der, corn or other green feed in
such condition as to retain most
of-its succulent qualities of the
original product. Small" doors
along one side allow the ensilage
to be taken out easily during the
winter months, or -whenever it is
being fed. and the top is covered
with a roof so as to keep the rain
and snow out. If one was going
DONE WITH A
M. B. Sandersqn '
.1144 Korfif C9tta;-
High Street at Trad
to build he should go look at the
different makes of silos and got
the price of each one and then
build one to suit his pocketbook.
When filled it is highly valued
on dairy farms, where succulence!
in the daily feed is very import-1
In the- fall, corn stalks, with
the ears still attached, ar cut,!
when the grain is well glazedJ
Tho whole crop is run through a
revolving cutler and the small
pieces are blown up a pipe into the
top of the silo. The machine is
called an ensiliige cutter.
The silage must be thoroughly
tramped, particularly at the
edges, at filling time, to keep
out the air ami make it settle well;
if not it will spoil.
Some let the corn get nearly
ripe and theji run water in with i
1 he corn. If the corn is too ripe!
it fattens, which is all right forj
those who have beef cattle being?
stall fed for the butcher, but is j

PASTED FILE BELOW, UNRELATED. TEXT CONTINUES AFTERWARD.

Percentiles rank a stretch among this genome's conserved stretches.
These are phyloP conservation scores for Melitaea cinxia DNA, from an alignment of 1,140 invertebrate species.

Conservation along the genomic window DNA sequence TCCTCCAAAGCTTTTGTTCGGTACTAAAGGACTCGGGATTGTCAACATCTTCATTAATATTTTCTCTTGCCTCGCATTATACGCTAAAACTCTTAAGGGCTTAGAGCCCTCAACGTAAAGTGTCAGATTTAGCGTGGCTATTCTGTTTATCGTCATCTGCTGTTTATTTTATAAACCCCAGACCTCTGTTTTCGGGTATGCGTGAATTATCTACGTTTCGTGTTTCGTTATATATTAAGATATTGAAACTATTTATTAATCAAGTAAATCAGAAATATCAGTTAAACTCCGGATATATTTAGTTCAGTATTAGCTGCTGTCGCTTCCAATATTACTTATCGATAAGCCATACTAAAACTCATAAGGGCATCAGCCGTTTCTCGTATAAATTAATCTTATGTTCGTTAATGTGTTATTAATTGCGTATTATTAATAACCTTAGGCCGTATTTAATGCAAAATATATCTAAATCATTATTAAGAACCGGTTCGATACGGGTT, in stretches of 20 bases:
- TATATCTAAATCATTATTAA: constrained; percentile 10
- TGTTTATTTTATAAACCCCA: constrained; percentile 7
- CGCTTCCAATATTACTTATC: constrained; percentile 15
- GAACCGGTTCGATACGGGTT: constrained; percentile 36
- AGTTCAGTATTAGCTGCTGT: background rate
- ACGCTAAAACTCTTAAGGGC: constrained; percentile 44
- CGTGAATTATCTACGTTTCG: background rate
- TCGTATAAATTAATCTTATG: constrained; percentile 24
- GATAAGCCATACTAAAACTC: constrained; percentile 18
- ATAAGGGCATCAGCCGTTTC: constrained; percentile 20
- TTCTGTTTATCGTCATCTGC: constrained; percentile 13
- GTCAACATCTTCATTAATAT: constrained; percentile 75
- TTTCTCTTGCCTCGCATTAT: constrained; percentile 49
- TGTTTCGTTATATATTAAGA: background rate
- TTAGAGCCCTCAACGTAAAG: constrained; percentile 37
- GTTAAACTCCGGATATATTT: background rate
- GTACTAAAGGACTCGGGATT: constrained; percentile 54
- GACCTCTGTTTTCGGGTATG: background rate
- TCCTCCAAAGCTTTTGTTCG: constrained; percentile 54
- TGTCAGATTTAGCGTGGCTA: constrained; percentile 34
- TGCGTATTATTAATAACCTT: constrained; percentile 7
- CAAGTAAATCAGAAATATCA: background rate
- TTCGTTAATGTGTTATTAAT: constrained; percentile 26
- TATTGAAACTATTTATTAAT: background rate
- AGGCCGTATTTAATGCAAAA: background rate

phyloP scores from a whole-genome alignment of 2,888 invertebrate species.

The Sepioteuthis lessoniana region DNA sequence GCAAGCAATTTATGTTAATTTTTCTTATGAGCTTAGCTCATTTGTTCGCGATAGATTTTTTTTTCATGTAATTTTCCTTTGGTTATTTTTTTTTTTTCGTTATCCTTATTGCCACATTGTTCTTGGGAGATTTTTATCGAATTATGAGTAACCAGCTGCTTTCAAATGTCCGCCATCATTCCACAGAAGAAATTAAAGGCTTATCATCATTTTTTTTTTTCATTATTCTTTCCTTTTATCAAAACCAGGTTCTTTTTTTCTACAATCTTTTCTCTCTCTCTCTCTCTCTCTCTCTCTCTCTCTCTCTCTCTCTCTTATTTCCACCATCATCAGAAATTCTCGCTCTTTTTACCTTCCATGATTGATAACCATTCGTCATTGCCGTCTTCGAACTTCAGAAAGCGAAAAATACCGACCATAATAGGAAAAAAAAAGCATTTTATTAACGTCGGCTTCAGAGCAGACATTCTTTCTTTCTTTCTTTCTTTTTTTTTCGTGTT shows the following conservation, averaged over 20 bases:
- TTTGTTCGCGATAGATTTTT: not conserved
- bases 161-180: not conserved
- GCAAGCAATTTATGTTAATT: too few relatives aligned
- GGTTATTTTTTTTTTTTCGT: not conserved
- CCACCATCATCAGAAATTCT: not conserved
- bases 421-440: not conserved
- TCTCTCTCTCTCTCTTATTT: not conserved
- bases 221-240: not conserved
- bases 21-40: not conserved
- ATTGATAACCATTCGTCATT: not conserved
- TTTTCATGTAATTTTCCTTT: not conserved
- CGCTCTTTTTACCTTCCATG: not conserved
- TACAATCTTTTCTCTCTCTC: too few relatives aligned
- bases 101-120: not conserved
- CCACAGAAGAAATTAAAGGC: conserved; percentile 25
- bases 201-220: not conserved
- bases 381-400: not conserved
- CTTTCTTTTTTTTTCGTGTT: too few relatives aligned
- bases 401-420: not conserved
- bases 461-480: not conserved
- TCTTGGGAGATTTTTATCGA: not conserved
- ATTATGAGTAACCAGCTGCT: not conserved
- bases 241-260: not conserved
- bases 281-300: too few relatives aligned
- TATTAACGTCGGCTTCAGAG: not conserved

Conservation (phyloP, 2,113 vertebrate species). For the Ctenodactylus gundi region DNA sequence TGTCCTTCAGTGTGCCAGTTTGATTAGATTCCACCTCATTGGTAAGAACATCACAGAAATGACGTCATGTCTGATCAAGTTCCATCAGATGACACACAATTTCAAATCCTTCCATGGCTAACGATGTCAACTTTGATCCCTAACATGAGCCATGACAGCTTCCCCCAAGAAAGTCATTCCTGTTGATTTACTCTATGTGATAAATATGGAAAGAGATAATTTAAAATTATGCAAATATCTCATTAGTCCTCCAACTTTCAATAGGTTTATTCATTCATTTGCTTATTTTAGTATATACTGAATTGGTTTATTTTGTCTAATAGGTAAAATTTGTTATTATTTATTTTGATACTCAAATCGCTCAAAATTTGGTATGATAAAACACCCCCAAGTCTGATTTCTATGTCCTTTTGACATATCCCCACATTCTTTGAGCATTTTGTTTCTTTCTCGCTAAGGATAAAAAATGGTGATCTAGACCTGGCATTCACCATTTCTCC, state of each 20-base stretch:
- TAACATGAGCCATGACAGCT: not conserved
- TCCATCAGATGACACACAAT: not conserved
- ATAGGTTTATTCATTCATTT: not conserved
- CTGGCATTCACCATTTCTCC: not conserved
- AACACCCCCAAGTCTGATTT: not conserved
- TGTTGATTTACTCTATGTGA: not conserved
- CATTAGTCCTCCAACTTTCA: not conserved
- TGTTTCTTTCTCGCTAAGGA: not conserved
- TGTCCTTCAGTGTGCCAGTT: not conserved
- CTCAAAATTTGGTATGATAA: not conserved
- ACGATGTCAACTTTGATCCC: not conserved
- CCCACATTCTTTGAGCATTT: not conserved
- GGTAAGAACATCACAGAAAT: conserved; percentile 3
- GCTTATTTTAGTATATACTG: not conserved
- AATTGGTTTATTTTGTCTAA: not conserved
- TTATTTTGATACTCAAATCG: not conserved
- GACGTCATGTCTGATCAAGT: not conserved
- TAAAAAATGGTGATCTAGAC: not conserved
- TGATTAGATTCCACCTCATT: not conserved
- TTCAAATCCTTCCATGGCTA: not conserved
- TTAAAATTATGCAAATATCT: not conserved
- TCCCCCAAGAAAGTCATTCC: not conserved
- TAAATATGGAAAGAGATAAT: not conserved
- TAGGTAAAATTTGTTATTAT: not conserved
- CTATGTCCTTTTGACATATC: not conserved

better when not so ripe for the!
dairy cow, as it takes the place of j
green feed in the winter or in dry;
weather. It is also good ro feed!
to hogs and chickens. The silo'
can be filled with clover, or oatsj
and vetch in the spring to feed)
during the summer if one does not!
have corn ensilage to last the year j
A silo also reduces the cost of
feed and is very essential to a'
farmer who has cattle, hogs and
Rrooks, Ore.. Route 1, Hox 21,
April 4, 1927; Brooks School,
8th Grade, age in years.
MAKE USE OF SILOS
The silo is applied to a struc
ture in which green crops are
stored for winter feed for stock.
The feed is generally termed sil
age or ensilage.
The silo was first introduced
from Europe into America in
187.J. The first silos used in
America were merely pits dug in
the ground and covered with
boards. Square wooden buildings
took the place of these, but they
were unsatisfactory, as the angles
prevented the proper filling of
space and exclusion of air. The
circular silo was then introduced,
which has been adopted as the
most convenient for filling and
the best for storage. Silos may
be made of wood, brick, stone, or
concrete. Concrete is the most
satisfactory. The walls must b
alg tight to get the best silage.
The diameter should never be less
than six feet. A good size is 10
feet in diameter and 25 or 30 feet
high. The roof is of a cone shape
with either a small door in. it. or
it can be removed while it is be
Every well equipped farm in
the Willamette valley has at least
one silo. They are especially use
ful on stock and dairy farms.
The chieef crops used for silage
are corn, clover, oats, rye, sorg
hum, alfalfa, cow peas, and beans.
The best for the Willamette val
ley is corn, vetch, and oats. The
crop should be cut "before the
C. J. PUGH & CO.
Canning Machinery; Grad
ers, Trucks, Etc.
550 S. 21st St., Salem, Oregon